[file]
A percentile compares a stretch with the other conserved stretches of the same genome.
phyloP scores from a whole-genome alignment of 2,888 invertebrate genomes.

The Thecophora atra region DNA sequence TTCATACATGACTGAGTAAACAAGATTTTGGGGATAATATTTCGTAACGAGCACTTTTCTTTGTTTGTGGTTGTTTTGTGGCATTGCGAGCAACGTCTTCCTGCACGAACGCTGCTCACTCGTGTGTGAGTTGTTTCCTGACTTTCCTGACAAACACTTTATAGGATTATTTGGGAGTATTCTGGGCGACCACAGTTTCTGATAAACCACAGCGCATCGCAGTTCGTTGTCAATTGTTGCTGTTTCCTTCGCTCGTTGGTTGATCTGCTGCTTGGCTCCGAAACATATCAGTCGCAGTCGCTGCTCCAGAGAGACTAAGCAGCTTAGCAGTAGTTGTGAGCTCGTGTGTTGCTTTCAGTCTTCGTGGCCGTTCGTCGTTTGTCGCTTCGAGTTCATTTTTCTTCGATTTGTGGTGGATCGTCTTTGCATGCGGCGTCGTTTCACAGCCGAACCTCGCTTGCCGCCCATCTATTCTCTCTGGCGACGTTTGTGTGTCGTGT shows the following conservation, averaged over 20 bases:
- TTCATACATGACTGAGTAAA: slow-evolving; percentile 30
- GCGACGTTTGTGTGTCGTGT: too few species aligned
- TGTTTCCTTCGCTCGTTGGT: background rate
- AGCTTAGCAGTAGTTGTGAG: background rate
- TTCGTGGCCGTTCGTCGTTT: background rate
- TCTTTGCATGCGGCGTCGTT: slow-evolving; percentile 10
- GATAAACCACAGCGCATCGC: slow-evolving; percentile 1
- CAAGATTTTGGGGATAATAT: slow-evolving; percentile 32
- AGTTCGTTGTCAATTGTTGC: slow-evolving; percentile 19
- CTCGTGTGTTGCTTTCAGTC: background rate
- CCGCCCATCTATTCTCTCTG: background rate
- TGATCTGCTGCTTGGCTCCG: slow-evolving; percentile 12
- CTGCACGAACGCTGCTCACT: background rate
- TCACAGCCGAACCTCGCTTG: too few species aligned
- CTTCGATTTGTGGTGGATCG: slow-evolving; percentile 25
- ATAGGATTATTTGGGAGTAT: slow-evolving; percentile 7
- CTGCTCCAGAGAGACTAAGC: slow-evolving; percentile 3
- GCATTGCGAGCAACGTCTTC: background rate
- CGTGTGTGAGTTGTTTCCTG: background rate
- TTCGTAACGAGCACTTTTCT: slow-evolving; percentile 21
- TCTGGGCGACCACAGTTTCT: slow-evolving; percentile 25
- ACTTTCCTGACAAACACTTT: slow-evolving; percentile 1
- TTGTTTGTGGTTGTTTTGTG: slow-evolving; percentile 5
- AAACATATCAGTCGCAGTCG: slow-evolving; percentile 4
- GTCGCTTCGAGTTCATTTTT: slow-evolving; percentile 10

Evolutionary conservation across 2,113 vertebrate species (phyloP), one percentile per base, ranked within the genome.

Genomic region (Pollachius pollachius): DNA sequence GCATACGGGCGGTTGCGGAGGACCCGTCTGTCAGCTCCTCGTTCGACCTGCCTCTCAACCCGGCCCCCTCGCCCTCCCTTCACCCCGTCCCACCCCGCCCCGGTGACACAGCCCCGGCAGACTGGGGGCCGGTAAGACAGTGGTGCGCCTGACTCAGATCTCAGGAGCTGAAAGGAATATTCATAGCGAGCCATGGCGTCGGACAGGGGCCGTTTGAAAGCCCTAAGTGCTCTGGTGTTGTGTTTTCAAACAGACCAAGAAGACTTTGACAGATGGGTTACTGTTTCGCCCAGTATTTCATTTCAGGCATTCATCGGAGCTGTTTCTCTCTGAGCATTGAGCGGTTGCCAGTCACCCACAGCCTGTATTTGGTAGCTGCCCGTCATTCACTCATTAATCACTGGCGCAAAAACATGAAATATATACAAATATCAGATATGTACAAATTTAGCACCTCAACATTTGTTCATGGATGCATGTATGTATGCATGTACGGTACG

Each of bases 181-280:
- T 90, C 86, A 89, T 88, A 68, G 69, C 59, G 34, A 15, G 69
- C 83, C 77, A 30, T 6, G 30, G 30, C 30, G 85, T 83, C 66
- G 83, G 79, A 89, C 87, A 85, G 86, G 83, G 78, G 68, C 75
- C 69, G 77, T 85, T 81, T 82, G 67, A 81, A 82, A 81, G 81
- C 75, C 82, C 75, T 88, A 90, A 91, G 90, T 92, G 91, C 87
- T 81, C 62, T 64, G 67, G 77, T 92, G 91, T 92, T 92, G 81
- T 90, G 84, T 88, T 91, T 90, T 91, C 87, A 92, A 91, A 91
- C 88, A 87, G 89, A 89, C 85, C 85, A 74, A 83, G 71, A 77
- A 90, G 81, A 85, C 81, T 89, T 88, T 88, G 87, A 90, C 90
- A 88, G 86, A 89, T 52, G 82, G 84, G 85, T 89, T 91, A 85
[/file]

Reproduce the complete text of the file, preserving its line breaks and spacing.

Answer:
A percentile compares a stretch with the other conserved stretches of the same genome.
phyloP scores from a whole-genome alignment of 2,888 invertebrate genomes.

The Thecophora atra region DNA sequence TTCATACATGACTGAGTAAACAAGATTTTGGGGATAATATTTCGTAACGAGCACTTTTCTTTGTTTGTGGTTGTTTTGTGGCATTGCGAGCAACGTCTTCCTGCACGAACGCTGCTCACTCGTGTGTGAGTTGTTTCCTGACTTTCCTGACAAACACTTTATAGGATTATTTGGGAGTATTCTGGGCGACCACAGTTTCTGATAAACCACAGCGCATCGCAGTTCGTTGTCAATTGTTGCTGTTTCCTTCGCTCGTTGGTTGATCTGCTGCTTGGCTCCGAAACATATCAGTCGCAGTCGCTGCTCCAGAGAGACTAAGCAGCTTAGCAGTAGTTGTGAGCTCGTGTGTTGCTTTCAGTCTTCGTGGCCGTTCGTCGTTTGTCGCTTCGAGTTCATTTTTCTTCGATTTGTGGTGGATCGTCTTTGCATGCGGCGTCGTTTCACAGCCGAACCTCGCTTGCCGCCCATCTATTCTCTCTGGCGACGTTTGTGTGTCGTGT shows the following conservation, averaged over 20 bases:
- TTCATACATGACTGAGTAAA: slow-evolving; percentile 30
- GCGACGTTTGTGTGTCGTGT: too few species aligned
- TGTTTCCTTCGCTCGTTGGT: background rate
- AGCTTAGCAGTAGTTGTGAG: background rate
- TTCGTGGCCGTTCGTCGTTT: background rate
- TCTTTGCATGCGGCGTCGTT: slow-evolving; percentile 10
- GATAAACCACAGCGCATCGC: slow-evolving; percentile 1
- CAAGATTTTGGGGATAATAT: slow-evolving; percentile 32
- AGTTCGTTGTCAATTGTTGC: slow-evolving; percentile 19
- CTCGTGTGTTGCTTTCAGTC: background rate
- CCGCCCATCTATTCTCTCTG: background rate
- TGATCTGCTGCTTGGCTCCG: slow-evolving; percentile 12
- CTGCACGAACGCTGCTCACT: background rate
- TCACAGCCGAACCTCGCTTG: too few species aligned
- CTTCGATTTGTGGTGGATCG: slow-evolving; percentile 25
- ATAGGATTATTTGGGAGTAT: slow-evolving; percentile 7
- CTGCTCCAGAGAGACTAAGC: slow-evolving; percentile 3
- GCATTGCGAGCAACGTCTTC: background rate
- CGTGTGTGAGTTGTTTCCTG: background rate
- TTCGTAACGAGCACTTTTCT: slow-evolving; percentile 21
- TCTGGGCGACCACAGTTTCT: slow-evolving; percentile 25
- ACTTTCCTGACAAACACTTT: slow-evolving; percentile 1
- TTGTTTGTGGTTGTTTTGTG: slow-evolving; percentile 5
- AAACATATCAGTCGCAGTCG: slow-evolving; percentile 4
- GTCGCTTCGAGTTCATTTTT: slow-evolving; percentile 10

Evolutionary conservation across 2,113 vertebrate species (phyloP), one percentile per base, ranked within the genome.

Genomic region (Pollachius pollachius): DNA sequence GCATACGGGCGGTTGCGGAGGACCCGTCTGTCAGCTCCTCGTTCGACCTGCCTCTCAACCCGGCCCCCTCGCCCTCCCTTCACCCCGTCCCACCCCGCCCCGGTGACACAGCCCCGGCAGACTGGGGGCCGGTAAGACAGTGGTGCGCCTGACTCAGATCTCAGGAGCTGAAAGGAATATTCATAGCGAGCCATGGCGTCGGACAGGGGCCGTTTGAAAGCCCTAAGTGCTCTGGTGTTGTGTTTTCAAACAGACCAAGAAGACTTTGACAGATGGGTTACTGTTTCGCCCAGTATTTCATTTCAGGCATTCATCGGAGCTGTTTCTCTCTGAGCATTGAGCGGTTGCCAGTCACCCACAGCCTGTATTTGGTAGCTGCCCGTCATTCACTCATTAATCACTGGCGCAAAAACATGAAATATATACAAATATCAGATATGTACAAATTTAGCACCTCAACATTTGTTCATGGATGCATGTATGTATGCATGTACGGTACG

Each of bases 181-280:
- T 90, C 86, A 89, T 88, A 68, G 69, C 59, G 34, A 15, G 69
- C 83, C 77, A 30, T 6, G 30, G 30, C 30, G 85, T 83, C 66
- G 83, G 79, A 89, C 87, A 85, G 86, G 83, G 78, G 68, C 75
- C 69, G 77, T 85, T 81, T 82, G 67, A 81, A 82, A 81, G 81
- C 75, C 82, C 75, T 88, A 90, A 91, G 90, T 92, G 91, C 87
- T 81, C 62, T 64, G 67, G 77, T 92, G 91, T 92, T 92, G 81
- T 90, G 84, T 88, T 91, T 90, T 91, C 87, A 92, A 91, A 91
- C 88, A 87, G 89, A 89, C 85, C 85, A 74, A 83, G 71, A 77
- A 90, G 81, A 85, C 81, T 89, T 88, T 88, G 87, A 90, C 90
- A 88, G 86, A 89, T 52, G 82, G 84, G 85, T 89, T 91, A 85